Liquids (Physics): Definition, Properties & Examples

Liquid is one of the four states of matter, the others being solid, gas and plasma. The study of the physics associated with liquids is a surprisingly large area. But when you consider how much of your life depends on water flowing through pipes, or boats being able to float in the ocean, or even your pancake syrup being able to flow properly from its container, it’s easy to see why the study and understanding of liquids is important.

States of Matter

There are four main states of matter: solid state, liquid state, gas state, and plasma. Matter can change from one state to another depending on conditions of pressure and temperature.

In a solid, the molecules of the material are tightly bound, and the material holds its shape. In a liquid, the molecules are less tightly bound and able to slide or flow past each other. In a gas, the molecules become separated from each other. A gas will always fill the container it is in and can easily expand and contract, while liquids and solids cannot (or at least not to the same extent.) A plasma is a state of matter that occurs when gas is heated to the point that it becomes ionized.

When a gas condenses, and the molecules become close enough to affect each other and adhere, it turns into a liquid form. This usually requires cooling, which removes energy from the system.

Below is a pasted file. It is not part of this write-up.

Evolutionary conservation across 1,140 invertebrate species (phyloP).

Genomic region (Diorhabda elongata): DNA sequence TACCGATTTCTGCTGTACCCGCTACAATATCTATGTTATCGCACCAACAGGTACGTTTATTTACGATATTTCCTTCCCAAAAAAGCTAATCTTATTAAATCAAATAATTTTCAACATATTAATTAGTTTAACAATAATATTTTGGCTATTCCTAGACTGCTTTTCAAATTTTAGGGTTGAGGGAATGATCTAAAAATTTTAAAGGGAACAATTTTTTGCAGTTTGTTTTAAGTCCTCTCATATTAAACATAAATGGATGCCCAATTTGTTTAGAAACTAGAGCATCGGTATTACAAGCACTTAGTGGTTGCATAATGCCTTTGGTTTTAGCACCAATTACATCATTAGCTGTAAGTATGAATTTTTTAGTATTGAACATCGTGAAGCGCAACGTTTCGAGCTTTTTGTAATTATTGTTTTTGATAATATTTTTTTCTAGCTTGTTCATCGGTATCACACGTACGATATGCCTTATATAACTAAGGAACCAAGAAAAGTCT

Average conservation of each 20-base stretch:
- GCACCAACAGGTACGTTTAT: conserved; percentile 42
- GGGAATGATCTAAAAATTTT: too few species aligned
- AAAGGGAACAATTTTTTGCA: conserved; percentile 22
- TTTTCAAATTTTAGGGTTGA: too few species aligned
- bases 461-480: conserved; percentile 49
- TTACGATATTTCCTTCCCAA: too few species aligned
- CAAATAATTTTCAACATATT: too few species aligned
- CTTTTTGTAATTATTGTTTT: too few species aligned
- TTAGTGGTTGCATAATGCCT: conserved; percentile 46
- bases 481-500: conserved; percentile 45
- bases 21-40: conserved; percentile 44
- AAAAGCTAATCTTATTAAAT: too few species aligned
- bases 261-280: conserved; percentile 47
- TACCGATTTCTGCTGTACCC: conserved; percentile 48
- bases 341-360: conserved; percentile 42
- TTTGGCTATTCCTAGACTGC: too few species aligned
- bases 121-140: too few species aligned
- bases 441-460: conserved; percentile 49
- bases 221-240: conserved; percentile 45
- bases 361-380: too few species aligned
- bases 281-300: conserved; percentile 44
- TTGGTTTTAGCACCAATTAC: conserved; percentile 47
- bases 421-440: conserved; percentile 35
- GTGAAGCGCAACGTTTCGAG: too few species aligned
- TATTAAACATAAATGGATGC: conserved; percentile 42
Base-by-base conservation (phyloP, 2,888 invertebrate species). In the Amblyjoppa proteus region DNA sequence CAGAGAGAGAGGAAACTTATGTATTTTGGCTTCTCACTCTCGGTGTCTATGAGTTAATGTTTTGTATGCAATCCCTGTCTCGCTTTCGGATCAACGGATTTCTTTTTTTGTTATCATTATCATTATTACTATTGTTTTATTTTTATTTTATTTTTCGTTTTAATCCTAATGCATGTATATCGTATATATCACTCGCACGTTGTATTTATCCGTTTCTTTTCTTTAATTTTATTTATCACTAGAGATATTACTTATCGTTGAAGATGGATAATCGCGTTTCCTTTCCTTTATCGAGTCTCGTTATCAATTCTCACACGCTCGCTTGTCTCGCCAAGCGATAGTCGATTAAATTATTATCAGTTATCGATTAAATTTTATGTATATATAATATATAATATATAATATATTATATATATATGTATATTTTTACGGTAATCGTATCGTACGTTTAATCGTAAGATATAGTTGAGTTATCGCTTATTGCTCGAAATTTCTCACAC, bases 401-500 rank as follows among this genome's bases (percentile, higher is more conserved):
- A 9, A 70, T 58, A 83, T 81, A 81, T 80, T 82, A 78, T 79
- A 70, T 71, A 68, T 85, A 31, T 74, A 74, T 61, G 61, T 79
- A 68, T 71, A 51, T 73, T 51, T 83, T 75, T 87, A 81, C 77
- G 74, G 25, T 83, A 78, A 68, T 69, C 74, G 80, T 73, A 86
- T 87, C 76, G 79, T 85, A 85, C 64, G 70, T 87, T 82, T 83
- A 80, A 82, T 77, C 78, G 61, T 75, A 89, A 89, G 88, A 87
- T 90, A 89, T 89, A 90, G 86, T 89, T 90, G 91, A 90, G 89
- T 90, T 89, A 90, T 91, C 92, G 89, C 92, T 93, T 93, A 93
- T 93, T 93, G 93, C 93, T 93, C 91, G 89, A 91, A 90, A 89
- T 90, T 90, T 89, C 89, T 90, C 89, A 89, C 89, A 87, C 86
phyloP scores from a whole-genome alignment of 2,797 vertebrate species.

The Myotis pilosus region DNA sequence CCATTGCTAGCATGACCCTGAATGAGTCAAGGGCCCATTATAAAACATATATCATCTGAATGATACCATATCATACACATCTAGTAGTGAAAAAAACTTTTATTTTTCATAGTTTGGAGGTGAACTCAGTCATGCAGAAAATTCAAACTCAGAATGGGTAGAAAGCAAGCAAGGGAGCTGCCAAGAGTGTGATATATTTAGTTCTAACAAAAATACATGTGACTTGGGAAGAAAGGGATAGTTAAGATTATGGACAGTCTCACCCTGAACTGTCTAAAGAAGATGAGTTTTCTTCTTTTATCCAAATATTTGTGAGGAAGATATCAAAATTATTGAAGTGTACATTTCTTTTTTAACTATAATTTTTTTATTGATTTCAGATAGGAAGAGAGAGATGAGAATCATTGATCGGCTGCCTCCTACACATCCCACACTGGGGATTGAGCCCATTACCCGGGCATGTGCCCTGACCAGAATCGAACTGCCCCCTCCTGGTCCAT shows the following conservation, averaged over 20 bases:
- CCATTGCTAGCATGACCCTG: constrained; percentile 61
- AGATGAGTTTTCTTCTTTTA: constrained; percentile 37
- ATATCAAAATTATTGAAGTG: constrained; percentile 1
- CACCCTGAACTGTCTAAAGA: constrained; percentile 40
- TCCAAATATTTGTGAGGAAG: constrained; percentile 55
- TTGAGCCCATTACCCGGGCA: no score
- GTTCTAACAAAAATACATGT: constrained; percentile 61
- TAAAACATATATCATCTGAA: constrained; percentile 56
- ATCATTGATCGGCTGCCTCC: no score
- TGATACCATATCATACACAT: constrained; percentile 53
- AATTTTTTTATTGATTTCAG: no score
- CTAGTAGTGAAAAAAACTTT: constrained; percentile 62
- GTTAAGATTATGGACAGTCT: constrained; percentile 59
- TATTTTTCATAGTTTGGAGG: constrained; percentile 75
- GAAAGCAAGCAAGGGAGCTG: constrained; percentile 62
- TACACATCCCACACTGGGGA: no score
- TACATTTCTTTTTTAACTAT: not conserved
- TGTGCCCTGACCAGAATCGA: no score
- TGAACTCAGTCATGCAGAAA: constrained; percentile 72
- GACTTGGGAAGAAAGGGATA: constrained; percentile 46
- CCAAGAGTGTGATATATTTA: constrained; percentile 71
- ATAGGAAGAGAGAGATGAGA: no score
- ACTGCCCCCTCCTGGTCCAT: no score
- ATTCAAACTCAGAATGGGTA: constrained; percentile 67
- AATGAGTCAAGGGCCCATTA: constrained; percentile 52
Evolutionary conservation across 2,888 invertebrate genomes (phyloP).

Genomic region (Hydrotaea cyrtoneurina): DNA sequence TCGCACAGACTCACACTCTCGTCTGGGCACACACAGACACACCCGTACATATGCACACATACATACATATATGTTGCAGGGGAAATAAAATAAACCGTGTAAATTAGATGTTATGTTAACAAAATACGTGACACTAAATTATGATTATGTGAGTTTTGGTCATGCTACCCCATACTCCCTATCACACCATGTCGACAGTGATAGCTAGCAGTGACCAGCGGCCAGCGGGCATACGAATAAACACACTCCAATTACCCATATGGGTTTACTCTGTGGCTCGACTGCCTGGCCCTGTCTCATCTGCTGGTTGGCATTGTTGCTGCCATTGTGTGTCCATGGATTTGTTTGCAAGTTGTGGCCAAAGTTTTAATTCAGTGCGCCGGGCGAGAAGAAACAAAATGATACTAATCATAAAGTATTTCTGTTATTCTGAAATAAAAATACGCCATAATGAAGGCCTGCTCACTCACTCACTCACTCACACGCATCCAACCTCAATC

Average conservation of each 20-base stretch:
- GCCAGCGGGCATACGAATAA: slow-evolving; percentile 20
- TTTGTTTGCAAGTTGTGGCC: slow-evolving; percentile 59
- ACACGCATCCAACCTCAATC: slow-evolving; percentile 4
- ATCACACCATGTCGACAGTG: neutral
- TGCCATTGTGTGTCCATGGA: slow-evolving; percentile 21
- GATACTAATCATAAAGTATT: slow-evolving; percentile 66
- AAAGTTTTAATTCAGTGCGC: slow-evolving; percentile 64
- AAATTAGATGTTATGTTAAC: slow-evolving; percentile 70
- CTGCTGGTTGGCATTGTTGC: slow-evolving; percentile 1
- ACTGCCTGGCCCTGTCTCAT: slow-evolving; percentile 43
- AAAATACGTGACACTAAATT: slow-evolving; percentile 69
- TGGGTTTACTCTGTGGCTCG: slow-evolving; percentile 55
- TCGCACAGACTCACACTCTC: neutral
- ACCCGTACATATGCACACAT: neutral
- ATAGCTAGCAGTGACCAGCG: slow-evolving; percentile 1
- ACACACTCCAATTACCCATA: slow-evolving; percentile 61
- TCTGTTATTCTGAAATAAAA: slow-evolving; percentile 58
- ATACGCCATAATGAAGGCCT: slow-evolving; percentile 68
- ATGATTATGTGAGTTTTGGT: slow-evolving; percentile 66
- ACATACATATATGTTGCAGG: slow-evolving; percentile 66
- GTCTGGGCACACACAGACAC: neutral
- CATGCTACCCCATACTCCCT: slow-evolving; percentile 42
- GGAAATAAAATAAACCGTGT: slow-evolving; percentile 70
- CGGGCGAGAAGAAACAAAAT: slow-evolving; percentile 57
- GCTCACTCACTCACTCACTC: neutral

When something in a solid form melts, it becomes a liquid. This typically requires heating which adds energy to the system. As the temperature of the material increases, the molecular motion increases and overcomes the intermolecular forces trying to hold the molecules rigidly together.

Definition of Liquid

As mentioned previously, liquid is a state of matter. The incompressibility of liquids means that they have a fixed volume (definite volume) and do not expand or contract in any significant way like a gas might.

In a liquid, the molecules are joined together weakly by cohesive forces and can flow freely past each other. Liquids take the shape of the bottom part of whatever container they are in and do not maintain a definite shape like solids do.

Liquids are often categorized as a fluid, which is a broader label applied to both liquids and gases. A fluid is a substance that can flow, and many of the laws of physics that apply to the flow of liquid also apply to the flow of gases.

Examples of Liquids

Examples of liquids can be found all around you. The one you are likely most familiar with is water because it is required for life and covers about 71 percent of the earth’s surface. Because water is in liquid form at standard temperatures on Earth, it is believed to be the reason life was able to form and flourish here.

There are, of course, many other substances that are liquid at room temperature including alcohol, gasoline and even mercury.

Substances that exist in a liquid form only at much cooler temperatures include acetylene, carbon dioxide, methane and liquid nitrogen. Substances that exist in a liquid form only at much higher temperatures include aluminum and many other metals, carbon, porcelain and sand.